CORINA: It’s hard work, but it’s satisfying. I love being able to help people, and my job allows ample opportunity for that. Like most library staff, I wear many hats – I have to know how to find the right information, but I also have to know how to fix computer problems or answer questions about various software programs, give directions (both within the library and on general campus), operate and fix most types of office machinery (printers, copiers, scanners, microfilm machines, etc.) and most importantly, provide informed, smiling customer service the whole time (Mid-terms and Finals weeks can make this last part a little…challenging). One of the biggest perks is that I am surrounded by knowledge, and by people who are learning and want to learn. It helps keep me young. 🙂

JAMIE:What are some of the things you still want to do in life?

CORINA: I’d love to travel and see some of the places on my “Bucket List” (Scotland, Ireland and the Grand Canyon, to name a few). I want to continue to write and perhaps someday publish an anthology of poetry, or maybe write and illustrate my grandmother’s story into a children’s book. Mostly, though, I tend to take life one day at time and make the best of each day. If I can leave this world a little better than I found it, then I will settle for that and be happy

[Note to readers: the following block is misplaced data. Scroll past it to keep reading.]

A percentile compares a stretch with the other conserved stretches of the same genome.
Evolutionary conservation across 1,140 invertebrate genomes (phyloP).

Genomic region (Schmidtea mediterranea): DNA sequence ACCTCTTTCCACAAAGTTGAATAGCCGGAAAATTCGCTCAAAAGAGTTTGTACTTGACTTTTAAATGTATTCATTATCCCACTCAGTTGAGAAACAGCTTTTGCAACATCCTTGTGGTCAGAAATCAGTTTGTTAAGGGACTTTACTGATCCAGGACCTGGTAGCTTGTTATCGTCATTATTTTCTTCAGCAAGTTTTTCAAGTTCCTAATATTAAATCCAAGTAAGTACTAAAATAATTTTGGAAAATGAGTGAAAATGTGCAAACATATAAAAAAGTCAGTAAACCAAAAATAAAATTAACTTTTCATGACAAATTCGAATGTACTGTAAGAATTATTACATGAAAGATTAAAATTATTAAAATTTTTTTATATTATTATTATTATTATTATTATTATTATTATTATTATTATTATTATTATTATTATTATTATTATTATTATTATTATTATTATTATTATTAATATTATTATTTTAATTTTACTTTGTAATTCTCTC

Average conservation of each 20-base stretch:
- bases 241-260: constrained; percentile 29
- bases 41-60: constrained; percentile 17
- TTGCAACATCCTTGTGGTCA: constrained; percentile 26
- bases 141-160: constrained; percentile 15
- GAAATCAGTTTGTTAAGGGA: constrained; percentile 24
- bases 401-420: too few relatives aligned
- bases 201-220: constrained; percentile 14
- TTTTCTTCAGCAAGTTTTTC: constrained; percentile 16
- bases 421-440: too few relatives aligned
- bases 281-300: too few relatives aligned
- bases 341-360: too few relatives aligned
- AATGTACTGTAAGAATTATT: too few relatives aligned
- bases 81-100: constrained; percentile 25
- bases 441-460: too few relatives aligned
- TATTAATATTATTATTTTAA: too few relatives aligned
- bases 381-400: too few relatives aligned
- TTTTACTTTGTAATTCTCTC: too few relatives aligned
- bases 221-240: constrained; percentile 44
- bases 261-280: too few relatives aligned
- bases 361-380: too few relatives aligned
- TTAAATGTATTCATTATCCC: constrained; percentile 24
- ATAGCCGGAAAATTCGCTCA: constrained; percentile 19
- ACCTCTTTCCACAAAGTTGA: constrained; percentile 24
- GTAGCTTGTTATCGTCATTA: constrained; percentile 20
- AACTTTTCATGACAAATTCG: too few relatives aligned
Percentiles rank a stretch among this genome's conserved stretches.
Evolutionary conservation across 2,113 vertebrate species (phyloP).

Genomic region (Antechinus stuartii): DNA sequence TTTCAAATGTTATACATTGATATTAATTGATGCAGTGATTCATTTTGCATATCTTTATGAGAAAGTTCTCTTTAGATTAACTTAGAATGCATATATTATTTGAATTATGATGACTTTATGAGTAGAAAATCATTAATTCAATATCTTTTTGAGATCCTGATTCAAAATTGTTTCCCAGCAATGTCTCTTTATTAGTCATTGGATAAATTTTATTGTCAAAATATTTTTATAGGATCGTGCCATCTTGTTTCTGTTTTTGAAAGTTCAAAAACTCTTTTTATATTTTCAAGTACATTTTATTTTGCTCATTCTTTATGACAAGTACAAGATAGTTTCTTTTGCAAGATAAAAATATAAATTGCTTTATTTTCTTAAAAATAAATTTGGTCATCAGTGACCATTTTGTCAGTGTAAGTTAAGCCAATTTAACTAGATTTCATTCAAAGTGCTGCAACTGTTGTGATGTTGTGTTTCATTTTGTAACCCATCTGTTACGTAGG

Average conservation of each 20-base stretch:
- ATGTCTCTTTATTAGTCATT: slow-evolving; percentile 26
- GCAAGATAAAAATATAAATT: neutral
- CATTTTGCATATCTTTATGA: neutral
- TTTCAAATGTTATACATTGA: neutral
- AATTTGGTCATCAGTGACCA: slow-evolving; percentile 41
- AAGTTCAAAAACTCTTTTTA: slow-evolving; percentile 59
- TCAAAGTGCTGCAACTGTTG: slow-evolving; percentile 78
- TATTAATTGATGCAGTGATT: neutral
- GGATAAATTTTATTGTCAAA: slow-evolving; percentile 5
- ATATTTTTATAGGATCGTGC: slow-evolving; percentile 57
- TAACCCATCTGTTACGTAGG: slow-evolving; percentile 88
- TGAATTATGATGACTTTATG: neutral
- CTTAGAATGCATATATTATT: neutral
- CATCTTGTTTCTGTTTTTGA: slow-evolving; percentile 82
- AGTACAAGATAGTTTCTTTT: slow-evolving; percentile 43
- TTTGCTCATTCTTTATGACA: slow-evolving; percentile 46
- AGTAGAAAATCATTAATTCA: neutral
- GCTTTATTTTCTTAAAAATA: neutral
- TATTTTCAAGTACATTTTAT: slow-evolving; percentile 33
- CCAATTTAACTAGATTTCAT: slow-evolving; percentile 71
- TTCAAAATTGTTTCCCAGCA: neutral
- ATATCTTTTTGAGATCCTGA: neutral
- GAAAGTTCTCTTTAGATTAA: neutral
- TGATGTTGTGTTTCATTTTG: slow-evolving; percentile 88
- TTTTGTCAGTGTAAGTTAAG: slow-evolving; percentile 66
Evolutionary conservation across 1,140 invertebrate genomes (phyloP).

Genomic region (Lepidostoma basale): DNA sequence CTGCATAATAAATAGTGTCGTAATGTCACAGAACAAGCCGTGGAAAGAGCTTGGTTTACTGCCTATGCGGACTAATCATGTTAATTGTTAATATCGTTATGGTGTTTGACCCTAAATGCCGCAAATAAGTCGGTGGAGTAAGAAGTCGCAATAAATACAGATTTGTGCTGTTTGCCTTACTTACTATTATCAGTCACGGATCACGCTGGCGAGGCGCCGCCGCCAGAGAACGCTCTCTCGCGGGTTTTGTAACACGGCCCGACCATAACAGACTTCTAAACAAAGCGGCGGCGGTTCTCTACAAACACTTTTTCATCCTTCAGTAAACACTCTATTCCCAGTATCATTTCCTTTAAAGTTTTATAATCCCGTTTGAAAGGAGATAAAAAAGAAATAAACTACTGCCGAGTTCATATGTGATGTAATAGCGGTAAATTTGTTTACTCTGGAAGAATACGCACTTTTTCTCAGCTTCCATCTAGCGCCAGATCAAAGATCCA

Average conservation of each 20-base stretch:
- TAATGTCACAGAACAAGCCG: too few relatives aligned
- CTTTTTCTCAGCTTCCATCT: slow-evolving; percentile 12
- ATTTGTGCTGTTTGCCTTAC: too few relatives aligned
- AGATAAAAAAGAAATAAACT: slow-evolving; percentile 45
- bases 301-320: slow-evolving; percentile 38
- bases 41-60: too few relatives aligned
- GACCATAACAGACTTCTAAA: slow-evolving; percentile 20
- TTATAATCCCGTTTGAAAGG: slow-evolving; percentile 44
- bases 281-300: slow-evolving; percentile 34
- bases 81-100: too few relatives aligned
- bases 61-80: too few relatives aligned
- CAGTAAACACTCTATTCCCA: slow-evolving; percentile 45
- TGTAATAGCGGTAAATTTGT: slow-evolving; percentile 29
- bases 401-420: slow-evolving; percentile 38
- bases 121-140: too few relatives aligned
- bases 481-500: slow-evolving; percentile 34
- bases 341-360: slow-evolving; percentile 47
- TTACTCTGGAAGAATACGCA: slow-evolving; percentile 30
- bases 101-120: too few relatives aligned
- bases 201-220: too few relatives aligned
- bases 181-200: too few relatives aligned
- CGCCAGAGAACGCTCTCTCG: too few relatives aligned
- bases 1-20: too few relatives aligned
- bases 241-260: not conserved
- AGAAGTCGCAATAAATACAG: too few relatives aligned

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The focus of "The BeZine," a publication of The Bardo Group Beguines, is on sacred space (common ground) as it is expressed through the arts. Our work covers a range of topics: spirituality, life, death, personal experience, culture, current events, history, art, and photography and film. We share work here that is representative of universal human values however differently they might be expressed in our varied religions and cultures. We feel that our art and our Internet-facilitated social connection offer a means to see one another in our simple humanity, as brothers and sisters, and not as “other.” This is a space where we hope you’ll delight in learning how much you have in common with “other” peoples. We hope that your visits here will help you to love (respect) not fear. For more see our Info/Mission Statement Page.

3 thoughts on “Interview of Corina Ravenscraft

  1. I appreciate that you point out that libraries provide an opportunity to engage with the local homeless population. We can probably be doing much more to include them in the community in that safe, shared space. Good thought!